Author

Graham Strub

Date of Award

5-2001

Document Type

Thesis

Degree Name

Bachelor of Science

Department

Biology

First Advisor

Dr. Brad Goodner

Abstract

The current efforts underway to sequence the genome of Agrobacterium tumefaciens have led to the discovery of a large region of DNA (52kb) with a strong homology to several polyketide synthetase genes. This was a matter of great interest to the Agrobacterium project; no current literature documents the production of a polyketide or non:iibosomal peptide from Agrobacterium. Furthermore, the multi-domain enzymes coded by these polyketide synthetase genes in other bacterial species are responsible for synthesizing several toxins, many which act as antibiotic agents {8, 9, 12, 16). This was also of great interest, since Agrobacterium is not known to produce any toxins, and also because several of these toxins produced in other species are useful antibiotic agents in humans. The hypothesis that Agrobacterium produces such a compound is not surprising; Agrobacterium is a well-known plant pathogen and opportunistic human pathogen and lives in the soil where it must compete with various other microbes. This project was designed to confirm that Agrobacterium produces a polyketide or non-ribosomal peptide, and to determine, if possible, its structure and function.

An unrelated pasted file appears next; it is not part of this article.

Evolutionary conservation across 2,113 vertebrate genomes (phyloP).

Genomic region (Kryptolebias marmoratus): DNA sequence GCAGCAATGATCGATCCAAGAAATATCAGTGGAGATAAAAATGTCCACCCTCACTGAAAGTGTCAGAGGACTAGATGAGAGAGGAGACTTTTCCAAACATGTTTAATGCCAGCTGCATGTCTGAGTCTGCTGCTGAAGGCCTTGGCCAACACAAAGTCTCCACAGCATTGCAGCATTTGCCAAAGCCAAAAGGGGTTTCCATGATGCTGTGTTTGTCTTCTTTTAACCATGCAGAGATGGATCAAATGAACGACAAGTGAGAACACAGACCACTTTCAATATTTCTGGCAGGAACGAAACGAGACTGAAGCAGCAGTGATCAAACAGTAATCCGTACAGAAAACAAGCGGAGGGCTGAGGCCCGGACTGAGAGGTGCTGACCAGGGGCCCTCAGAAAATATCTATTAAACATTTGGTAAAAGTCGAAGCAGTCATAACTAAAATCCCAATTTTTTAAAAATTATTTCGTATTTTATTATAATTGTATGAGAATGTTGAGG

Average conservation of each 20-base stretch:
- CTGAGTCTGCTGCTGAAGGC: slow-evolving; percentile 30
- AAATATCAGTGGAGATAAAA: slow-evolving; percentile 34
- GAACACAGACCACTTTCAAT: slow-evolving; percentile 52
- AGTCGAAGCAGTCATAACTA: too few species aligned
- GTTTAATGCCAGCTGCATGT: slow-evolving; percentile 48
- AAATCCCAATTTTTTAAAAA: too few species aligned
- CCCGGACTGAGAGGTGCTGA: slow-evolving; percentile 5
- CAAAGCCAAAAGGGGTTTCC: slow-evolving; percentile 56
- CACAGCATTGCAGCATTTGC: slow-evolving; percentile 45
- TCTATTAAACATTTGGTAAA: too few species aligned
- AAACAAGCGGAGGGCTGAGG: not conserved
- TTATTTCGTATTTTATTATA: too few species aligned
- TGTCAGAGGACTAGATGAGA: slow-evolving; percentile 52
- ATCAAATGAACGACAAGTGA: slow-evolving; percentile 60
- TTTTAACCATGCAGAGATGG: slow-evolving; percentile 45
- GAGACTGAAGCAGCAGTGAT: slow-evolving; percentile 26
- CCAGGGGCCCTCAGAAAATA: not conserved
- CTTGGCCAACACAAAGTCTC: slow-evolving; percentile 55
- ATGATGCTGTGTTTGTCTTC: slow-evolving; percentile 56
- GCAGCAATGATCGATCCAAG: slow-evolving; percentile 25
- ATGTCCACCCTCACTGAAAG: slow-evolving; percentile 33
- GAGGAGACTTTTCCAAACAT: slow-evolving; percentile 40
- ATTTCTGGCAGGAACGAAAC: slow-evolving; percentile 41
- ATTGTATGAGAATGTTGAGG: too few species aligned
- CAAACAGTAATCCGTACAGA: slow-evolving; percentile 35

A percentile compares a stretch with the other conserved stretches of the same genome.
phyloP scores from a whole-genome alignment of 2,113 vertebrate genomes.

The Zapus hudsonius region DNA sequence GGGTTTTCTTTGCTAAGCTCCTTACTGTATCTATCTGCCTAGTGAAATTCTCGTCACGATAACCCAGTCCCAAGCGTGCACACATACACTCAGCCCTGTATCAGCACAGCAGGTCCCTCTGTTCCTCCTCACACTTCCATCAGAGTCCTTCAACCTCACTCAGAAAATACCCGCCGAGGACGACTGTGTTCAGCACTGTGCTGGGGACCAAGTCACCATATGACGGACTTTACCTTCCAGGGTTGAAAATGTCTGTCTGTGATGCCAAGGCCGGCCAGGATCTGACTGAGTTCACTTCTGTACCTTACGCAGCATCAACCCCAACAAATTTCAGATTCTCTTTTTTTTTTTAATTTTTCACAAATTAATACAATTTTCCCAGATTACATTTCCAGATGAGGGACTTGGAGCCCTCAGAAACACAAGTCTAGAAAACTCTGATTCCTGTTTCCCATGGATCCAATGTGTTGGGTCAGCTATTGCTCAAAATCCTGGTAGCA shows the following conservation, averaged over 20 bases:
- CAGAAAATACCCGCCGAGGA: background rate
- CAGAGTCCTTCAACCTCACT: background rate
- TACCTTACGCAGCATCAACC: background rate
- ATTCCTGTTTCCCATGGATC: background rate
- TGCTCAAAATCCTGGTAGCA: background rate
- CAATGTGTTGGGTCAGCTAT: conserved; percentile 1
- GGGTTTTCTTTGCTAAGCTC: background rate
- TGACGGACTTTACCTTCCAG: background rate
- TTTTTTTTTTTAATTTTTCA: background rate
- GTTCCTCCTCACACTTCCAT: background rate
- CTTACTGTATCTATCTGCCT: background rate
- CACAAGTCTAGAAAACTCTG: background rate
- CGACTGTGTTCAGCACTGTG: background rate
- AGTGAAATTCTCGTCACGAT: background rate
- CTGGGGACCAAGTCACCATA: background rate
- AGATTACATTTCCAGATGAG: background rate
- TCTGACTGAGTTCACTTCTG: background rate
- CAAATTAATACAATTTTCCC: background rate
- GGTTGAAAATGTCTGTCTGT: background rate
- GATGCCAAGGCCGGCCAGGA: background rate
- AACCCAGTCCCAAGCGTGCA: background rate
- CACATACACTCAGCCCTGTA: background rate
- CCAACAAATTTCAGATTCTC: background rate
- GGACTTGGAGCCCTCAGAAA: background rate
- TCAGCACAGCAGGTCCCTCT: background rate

Included in

Biology Commons

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